We had a big audition process. At the time we were considering making several possible films. We had 70 actors turn up and just let them improvise with each other. Laura (Marjorie) and Lennon (Nathan) instantly stood out among the rest, as did our other cast members. They were totally natural. I knew right away that they could handle anything we threw at them. And we threw a lot at them! We are a super low budget outfit, so a lot of what we do changes from moment to moment on set. Fortunately both Laura and Lennon were open to new things. The fact that they had no preconceived ideas about acting really helped. Working with them was incredibly easy and a real pleasure. 

This was your first time directing a feature film. What was the experience like and what was the biggest lesson you learned?

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I learned enormous lessons on ‘Boy #5’. From how to handle actors to cinematography and lighting to the sheer physical effort it takes. I worked closely with the editor as well, which was another huge learning experience. I thoroughly enjoyed it though. The biggest lesson for me was how important it is to remain flexible. I studied director Werner Herzog, and he doesn’t use a shot list. So for this film we didn’t use one either. While that can make other people nervous, it really helped keep me alert and able to respond to things that happened both in front of and behind the camera. Some of the best moments in the film were shot that way – we had a family of foxes that invaded the set, a night shoot on the streets of Manchester, and the final montage that was kind of forced upon us because a stunt proved impossible to do. All these things turned out great, but we only caught them because we were looking for them. This film really made me even more determined to go down that path of not having a shot list unless it is absolutely necessary. I also learned another very good lesson on this film, which is: don’t rely on being able to fix things in post!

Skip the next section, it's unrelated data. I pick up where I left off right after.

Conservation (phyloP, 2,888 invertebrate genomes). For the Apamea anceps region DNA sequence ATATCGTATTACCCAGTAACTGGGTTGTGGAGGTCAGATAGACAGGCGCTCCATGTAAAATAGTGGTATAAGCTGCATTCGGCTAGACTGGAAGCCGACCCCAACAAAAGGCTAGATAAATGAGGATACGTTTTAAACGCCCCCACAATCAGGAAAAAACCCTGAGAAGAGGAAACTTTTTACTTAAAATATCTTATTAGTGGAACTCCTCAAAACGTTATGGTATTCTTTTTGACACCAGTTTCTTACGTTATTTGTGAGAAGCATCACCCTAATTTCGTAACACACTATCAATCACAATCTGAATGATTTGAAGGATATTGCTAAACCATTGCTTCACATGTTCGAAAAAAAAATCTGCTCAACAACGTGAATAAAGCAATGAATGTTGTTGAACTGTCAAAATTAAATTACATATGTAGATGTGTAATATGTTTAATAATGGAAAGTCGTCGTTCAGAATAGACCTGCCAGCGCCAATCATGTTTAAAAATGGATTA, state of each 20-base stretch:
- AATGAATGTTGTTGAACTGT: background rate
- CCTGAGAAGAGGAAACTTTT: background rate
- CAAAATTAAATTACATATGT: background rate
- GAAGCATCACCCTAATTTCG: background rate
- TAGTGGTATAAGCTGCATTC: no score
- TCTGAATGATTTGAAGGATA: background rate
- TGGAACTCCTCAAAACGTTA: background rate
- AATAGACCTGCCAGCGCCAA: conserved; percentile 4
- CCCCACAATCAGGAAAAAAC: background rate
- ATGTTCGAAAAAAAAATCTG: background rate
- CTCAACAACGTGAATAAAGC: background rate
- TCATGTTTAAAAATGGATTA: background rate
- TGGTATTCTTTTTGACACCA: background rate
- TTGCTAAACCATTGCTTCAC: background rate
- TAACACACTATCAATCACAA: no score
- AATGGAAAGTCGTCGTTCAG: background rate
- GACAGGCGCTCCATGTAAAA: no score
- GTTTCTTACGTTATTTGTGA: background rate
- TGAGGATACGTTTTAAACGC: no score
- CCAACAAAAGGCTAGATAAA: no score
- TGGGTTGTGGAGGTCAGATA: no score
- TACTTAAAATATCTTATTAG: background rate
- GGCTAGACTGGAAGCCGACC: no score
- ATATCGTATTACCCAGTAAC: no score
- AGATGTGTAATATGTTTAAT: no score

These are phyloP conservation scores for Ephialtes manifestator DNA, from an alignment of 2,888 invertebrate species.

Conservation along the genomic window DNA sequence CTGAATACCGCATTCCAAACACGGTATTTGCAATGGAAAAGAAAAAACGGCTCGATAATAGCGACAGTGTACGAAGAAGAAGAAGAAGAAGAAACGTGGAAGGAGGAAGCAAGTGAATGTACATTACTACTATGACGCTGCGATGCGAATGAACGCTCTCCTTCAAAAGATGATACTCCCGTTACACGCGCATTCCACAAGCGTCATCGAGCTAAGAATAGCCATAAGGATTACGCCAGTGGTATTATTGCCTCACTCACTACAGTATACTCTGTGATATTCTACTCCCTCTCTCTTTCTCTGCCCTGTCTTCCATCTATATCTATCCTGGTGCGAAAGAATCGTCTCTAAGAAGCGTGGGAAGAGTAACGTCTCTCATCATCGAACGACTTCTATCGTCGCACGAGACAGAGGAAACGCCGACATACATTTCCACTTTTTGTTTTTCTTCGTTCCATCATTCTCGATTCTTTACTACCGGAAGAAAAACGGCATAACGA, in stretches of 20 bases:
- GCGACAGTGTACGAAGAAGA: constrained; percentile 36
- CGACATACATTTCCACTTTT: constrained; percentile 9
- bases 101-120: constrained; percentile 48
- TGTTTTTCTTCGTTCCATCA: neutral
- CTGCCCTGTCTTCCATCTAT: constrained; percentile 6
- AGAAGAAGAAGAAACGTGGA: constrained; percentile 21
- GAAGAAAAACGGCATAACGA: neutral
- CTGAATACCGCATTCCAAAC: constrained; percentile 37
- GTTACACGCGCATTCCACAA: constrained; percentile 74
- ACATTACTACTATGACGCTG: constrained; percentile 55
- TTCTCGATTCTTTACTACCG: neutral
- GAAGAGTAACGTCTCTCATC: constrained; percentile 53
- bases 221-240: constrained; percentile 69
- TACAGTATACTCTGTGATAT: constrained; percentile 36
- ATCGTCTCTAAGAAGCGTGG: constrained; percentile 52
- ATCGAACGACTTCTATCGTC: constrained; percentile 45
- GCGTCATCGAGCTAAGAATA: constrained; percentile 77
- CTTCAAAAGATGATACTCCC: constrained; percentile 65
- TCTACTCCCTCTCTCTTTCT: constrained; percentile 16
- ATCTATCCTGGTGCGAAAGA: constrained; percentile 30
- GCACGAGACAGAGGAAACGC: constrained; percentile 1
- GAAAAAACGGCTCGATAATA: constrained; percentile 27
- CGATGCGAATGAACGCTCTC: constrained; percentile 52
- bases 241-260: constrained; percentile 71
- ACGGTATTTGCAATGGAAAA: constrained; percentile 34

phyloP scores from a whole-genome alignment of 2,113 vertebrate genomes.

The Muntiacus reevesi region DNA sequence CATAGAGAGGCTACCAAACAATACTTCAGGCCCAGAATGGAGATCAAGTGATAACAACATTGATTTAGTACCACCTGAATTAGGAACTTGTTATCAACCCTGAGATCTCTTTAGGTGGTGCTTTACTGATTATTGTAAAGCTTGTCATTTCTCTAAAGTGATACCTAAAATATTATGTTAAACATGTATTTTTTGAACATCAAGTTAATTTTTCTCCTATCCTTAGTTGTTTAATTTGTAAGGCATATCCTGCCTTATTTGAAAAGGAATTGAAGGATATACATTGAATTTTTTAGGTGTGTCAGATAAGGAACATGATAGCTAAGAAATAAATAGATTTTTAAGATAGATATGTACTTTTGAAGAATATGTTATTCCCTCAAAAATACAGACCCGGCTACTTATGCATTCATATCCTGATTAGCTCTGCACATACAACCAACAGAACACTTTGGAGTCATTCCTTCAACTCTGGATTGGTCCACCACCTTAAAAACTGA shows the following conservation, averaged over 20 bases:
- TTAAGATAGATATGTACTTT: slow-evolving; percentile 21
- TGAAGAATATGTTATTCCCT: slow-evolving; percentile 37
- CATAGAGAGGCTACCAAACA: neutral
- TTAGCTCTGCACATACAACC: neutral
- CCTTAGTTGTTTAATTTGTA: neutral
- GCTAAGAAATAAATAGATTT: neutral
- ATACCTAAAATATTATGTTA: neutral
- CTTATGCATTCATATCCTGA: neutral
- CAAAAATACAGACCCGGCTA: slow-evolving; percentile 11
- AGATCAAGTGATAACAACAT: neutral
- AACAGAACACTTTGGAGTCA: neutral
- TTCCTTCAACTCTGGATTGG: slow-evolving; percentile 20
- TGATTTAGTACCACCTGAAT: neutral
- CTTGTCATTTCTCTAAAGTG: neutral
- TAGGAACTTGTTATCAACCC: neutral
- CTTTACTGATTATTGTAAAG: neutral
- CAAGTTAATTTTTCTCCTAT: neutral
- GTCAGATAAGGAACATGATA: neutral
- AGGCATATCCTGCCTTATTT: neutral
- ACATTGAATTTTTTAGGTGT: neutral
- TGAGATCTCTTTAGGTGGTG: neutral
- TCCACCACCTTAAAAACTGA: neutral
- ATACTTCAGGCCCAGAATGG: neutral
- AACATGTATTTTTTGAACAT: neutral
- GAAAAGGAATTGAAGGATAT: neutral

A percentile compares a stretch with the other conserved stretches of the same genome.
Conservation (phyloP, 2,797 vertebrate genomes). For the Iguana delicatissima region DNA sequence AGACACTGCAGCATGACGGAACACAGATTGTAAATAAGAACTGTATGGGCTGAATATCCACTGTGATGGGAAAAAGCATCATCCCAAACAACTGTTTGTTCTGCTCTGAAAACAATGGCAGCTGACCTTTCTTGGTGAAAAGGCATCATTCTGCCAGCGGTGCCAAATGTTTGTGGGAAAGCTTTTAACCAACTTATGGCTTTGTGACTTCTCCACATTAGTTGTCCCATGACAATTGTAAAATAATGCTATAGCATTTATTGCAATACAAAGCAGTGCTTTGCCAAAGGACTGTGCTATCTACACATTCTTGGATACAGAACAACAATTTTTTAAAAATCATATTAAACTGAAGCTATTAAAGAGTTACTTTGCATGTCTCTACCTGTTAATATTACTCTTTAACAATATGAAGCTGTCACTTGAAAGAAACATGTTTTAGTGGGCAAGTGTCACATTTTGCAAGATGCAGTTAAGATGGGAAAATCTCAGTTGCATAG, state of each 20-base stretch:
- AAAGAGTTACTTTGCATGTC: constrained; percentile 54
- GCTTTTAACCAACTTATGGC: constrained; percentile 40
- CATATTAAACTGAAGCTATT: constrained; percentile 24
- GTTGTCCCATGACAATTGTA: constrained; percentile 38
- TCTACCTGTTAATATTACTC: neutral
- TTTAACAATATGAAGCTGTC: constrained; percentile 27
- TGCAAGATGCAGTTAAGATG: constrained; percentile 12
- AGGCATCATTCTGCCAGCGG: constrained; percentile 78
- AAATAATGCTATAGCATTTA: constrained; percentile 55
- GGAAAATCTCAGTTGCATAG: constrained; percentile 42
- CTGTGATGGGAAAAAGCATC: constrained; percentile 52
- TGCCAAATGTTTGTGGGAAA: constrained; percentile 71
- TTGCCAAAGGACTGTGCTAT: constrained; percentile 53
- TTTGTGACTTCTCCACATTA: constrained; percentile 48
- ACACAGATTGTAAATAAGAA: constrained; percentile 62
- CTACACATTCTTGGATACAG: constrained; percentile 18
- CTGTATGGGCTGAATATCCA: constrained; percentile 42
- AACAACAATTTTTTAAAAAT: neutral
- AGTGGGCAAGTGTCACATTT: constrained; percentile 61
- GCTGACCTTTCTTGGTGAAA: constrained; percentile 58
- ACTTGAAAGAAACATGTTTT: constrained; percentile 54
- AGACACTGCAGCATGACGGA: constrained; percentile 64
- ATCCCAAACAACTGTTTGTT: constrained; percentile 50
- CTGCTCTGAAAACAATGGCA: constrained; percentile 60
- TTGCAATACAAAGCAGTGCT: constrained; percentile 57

What was the most challenging part of making ‘Boy #5’?